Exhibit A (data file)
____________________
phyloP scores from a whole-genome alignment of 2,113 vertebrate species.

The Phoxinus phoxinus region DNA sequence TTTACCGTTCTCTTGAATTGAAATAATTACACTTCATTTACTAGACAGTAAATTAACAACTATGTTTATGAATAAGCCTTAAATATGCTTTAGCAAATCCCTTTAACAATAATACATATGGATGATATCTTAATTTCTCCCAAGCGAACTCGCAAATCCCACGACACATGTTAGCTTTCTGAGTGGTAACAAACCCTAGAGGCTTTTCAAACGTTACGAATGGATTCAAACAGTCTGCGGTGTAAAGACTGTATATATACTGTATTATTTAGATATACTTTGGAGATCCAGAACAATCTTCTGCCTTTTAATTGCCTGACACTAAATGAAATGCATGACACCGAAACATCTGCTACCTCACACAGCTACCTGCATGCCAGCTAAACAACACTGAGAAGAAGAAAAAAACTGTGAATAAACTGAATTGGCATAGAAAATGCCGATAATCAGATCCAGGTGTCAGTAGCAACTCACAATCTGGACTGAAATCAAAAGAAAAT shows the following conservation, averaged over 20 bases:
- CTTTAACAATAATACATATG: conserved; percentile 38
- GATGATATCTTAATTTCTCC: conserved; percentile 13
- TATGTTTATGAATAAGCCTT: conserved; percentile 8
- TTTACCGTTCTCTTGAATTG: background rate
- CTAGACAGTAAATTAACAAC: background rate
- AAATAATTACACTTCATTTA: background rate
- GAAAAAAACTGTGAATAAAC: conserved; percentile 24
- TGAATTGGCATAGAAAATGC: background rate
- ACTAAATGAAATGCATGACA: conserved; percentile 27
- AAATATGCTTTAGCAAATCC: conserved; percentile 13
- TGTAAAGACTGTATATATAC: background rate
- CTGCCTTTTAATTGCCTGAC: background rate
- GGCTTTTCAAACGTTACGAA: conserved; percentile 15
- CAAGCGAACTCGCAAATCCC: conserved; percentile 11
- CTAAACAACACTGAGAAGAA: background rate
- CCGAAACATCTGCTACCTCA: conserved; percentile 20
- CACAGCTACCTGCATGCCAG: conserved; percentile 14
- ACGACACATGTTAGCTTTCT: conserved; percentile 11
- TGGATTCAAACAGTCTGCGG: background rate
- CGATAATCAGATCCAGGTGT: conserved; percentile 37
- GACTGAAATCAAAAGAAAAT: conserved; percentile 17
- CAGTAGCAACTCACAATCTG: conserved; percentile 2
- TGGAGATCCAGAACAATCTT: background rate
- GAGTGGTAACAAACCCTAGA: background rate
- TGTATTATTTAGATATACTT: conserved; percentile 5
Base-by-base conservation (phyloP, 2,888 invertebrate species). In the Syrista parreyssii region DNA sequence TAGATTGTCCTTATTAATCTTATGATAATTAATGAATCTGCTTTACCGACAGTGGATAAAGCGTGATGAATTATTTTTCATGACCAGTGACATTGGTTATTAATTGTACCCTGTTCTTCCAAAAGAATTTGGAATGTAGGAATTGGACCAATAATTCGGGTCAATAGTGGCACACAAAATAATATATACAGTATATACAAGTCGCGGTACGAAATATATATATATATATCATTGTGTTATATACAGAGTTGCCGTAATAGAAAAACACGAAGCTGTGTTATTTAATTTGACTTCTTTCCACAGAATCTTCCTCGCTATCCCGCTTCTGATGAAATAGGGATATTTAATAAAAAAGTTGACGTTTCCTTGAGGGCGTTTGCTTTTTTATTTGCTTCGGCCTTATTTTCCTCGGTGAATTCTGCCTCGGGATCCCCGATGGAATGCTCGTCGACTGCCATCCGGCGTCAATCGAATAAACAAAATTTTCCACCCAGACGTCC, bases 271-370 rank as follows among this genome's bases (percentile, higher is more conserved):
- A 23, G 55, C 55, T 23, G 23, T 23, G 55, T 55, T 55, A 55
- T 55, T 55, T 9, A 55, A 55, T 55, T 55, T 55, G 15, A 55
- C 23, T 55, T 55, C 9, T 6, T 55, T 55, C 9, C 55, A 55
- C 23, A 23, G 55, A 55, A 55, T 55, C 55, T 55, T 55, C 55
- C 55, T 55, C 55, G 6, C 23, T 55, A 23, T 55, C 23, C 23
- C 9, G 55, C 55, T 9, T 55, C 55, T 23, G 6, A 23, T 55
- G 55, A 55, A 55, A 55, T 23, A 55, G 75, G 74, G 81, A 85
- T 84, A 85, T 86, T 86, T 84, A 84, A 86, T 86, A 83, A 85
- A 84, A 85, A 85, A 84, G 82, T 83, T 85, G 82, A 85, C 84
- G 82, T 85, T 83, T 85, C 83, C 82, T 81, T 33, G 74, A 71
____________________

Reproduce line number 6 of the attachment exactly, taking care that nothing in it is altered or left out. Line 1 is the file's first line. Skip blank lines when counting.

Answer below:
- TTTACCGTTCTCTTGAATTG: background rate